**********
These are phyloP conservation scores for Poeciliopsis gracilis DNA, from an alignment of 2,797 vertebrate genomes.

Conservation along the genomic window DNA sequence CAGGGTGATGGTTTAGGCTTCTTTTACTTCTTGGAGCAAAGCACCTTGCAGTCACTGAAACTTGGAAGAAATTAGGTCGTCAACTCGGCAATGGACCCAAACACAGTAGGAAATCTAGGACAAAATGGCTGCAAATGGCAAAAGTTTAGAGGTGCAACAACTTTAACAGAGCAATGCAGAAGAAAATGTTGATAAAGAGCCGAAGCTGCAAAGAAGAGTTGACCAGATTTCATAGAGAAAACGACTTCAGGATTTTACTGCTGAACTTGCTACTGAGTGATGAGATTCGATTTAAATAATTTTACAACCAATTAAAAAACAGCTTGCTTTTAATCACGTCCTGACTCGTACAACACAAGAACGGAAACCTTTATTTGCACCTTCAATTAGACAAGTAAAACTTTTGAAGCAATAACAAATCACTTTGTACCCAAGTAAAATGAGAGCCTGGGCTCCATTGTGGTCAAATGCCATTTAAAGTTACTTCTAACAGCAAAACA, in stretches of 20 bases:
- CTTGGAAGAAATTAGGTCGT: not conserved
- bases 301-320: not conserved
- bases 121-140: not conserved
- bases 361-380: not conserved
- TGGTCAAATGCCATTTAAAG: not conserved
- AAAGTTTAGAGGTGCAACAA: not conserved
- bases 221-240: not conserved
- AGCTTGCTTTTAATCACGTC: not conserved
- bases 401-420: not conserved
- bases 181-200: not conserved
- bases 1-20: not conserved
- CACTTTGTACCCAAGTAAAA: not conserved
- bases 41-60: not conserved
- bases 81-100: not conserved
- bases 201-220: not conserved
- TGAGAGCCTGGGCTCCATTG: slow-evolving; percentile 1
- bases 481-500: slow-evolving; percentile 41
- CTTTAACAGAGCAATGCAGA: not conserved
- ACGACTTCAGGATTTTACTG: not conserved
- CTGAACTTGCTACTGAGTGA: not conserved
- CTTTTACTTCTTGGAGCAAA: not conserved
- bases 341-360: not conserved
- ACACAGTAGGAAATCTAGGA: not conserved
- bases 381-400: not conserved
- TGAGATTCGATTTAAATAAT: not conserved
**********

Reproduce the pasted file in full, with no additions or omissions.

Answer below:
These are phyloP conservation scores for Poeciliopsis gracilis DNA, from an alignment of 2,797 vertebrate genomes.

Conservation along the genomic window DNA sequence CAGGGTGATGGTTTAGGCTTCTTTTACTTCTTGGAGCAAAGCACCTTGCAGTCACTGAAACTTGGAAGAAATTAGGTCGTCAACTCGGCAATGGACCCAAACACAGTAGGAAATCTAGGACAAAATGGCTGCAAATGGCAAAAGTTTAGAGGTGCAACAACTTTAACAGAGCAATGCAGAAGAAAATGTTGATAAAGAGCCGAAGCTGCAAAGAAGAGTTGACCAGATTTCATAGAGAAAACGACTTCAGGATTTTACTGCTGAACTTGCTACTGAGTGATGAGATTCGATTTAAATAATTTTACAACCAATTAAAAAACAGCTTGCTTTTAATCACGTCCTGACTCGTACAACACAAGAACGGAAACCTTTATTTGCACCTTCAATTAGACAAGTAAAACTTTTGAAGCAATAACAAATCACTTTGTACCCAAGTAAAATGAGAGCCTGGGCTCCATTGTGGTCAAATGCCATTTAAAGTTACTTCTAACAGCAAAACA, in stretches of 20 bases:
- CTTGGAAGAAATTAGGTCGT: not conserved
- bases 301-320: not conserved
- bases 121-140: not conserved
- bases 361-380: not conserved
- TGGTCAAATGCCATTTAAAG: not conserved
- AAAGTTTAGAGGTGCAACAA: not conserved
- bases 221-240: not conserved
- AGCTTGCTTTTAATCACGTC: not conserved
- bases 401-420: not conserved
- bases 181-200: not conserved
- bases 1-20: not conserved
- CACTTTGTACCCAAGTAAAA: not conserved
- bases 41-60: not conserved
- bases 81-100: not conserved
- bases 201-220: not conserved
- TGAGAGCCTGGGCTCCATTG: slow-evolving; percentile 1
- bases 481-500: slow-evolving; percentile 41
- CTTTAACAGAGCAATGCAGA: not conserved
- ACGACTTCAGGATTTTACTG: not conserved
- CTGAACTTGCTACTGAGTGA: not conserved
- CTTTTACTTCTTGGAGCAAA: not conserved
- bases 341-360: not conserved
- ACACAGTAGGAAATCTAGGA: not conserved
- bases 381-400: not conserved
- TGAGATTCGATTTAAATAAT: not conserved